Subsurface science in oil and gas: geology, geophysics, petrophysics, reservoir engineering. Occasionally off-topic.
Agile*'s Latest Posts
Cutlines for a dense 3D survey at Surmont field, Alberta, Canada. Image: Google Maps.There are a number of ways to lay out sources and receivers for a 3D seismic survey. In forested areas, a designer may choose a pattern that minimizes the number of trees that need to be felled. Where land access is easier, designers may opt for a pattern that is efficient for the recording crew to deploy and pick up receivers. However, no matter what survey pattern used, most geometries consist of […]
We've been working on a 3D acquisition lately. One of the factors influencing the layout pattern of sources and receivers in a seismic survey is the range of useful offsets over the depth interval of interest. If you've got more than target depth, you'll have more than one range of useful offsets. For shallow targets this range is limited to small offsets, due to direct waves and first breaks. For deeper targets, the range is limited at far offsets by energy losses due to geometric spreading, […]
The hackathon in Denver was more than 6 weeks ago. I kept thinking, "Oh, I must post a review of what went down" (beyond the quick wrap-up I did at the time), but while I'm a firm believer in procrastination six weeks seems unreasonable... Maybe it's taken this long to scrub down to the lasting lessons. Before those, I want to tell you who the teams were, what they did, and where you can find their (100% open source!) stuff. Enjoy! Geophys Wiz Andrew Pethick, Josh Poirier, Colton Kohnke, […]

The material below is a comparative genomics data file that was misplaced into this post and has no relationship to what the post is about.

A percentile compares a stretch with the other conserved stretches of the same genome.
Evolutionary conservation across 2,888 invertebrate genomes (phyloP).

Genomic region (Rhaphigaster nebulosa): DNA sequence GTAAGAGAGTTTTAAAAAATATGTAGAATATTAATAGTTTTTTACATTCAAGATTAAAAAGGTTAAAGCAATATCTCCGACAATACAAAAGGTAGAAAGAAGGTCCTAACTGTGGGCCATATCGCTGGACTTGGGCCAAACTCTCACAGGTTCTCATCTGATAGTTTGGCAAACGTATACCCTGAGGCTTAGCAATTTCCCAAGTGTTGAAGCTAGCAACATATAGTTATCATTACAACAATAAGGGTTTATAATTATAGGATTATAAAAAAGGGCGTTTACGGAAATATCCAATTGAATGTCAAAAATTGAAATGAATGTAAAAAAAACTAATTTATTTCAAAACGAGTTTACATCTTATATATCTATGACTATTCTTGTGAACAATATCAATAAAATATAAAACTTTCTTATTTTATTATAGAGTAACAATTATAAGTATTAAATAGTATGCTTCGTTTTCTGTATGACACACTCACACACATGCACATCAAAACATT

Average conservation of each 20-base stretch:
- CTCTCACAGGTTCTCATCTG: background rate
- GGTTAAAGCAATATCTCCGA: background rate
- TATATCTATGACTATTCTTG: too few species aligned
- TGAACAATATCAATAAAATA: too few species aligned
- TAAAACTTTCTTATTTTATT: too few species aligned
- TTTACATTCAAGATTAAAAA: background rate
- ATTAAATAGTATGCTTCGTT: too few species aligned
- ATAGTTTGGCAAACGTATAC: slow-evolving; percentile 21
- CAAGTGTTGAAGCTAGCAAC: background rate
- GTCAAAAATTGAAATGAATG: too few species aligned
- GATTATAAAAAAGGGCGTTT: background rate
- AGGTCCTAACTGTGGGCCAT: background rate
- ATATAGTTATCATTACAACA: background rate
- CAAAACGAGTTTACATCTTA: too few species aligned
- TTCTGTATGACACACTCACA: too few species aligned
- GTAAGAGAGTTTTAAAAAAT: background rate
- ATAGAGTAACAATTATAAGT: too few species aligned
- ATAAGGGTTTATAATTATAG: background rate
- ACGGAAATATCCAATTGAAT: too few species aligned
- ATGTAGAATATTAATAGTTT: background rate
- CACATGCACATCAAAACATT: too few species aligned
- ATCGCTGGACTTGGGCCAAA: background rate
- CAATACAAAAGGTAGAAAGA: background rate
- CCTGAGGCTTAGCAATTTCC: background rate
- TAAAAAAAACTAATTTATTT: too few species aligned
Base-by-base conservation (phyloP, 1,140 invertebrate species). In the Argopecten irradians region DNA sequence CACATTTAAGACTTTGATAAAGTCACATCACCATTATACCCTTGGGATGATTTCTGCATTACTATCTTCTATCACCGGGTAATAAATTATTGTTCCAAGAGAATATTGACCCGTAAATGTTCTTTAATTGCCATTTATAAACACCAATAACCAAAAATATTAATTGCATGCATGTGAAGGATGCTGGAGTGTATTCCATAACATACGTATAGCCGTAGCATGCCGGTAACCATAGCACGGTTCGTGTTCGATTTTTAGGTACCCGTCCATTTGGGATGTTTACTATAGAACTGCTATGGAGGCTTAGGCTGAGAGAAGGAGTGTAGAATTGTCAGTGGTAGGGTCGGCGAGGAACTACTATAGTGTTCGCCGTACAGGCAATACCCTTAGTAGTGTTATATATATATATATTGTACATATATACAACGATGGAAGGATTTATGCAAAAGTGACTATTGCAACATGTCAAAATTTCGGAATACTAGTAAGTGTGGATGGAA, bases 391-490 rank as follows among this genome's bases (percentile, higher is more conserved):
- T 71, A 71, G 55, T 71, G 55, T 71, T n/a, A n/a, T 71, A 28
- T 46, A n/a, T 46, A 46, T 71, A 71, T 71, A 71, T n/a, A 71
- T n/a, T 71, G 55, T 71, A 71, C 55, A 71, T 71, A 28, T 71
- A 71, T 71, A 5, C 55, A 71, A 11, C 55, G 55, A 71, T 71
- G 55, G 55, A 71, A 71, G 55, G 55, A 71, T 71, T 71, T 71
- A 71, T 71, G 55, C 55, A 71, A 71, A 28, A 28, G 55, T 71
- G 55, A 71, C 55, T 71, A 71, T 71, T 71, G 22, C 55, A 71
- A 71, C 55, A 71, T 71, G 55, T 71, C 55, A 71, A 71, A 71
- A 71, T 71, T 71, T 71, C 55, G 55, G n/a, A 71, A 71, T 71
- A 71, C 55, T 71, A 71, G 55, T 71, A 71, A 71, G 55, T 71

I expect you've been wondering what to get me and Evan for Christmas. Wonder no more! Or, if you aren't that into Agile, I suppose other geoscientists might even like some of this stuff. If you're feeling more needy than generous, just leave this post up on a computer where people who love you will definitely see it, or print it out and mail it to everyone you know with prominent red arrows pointing to the things you like best. That's what I do. Geology in the home If there is a finer object […]
Yesterday afternoon, I attended a talk at Dalhousie by Peter Cary who has begun the CSEG distinguished lecture tour series. Peter's work is well known in the seismic processing world, and he's now spreading his insights to the broader geoscience community. This was only his fourth stop out of 26 on the tour, so there's plenty of time to catch it. Three steps of seismic processing In the head-spinning jargon of seismic processing, if you're lost, it's maybe not be your fault. Sometimes it might […]
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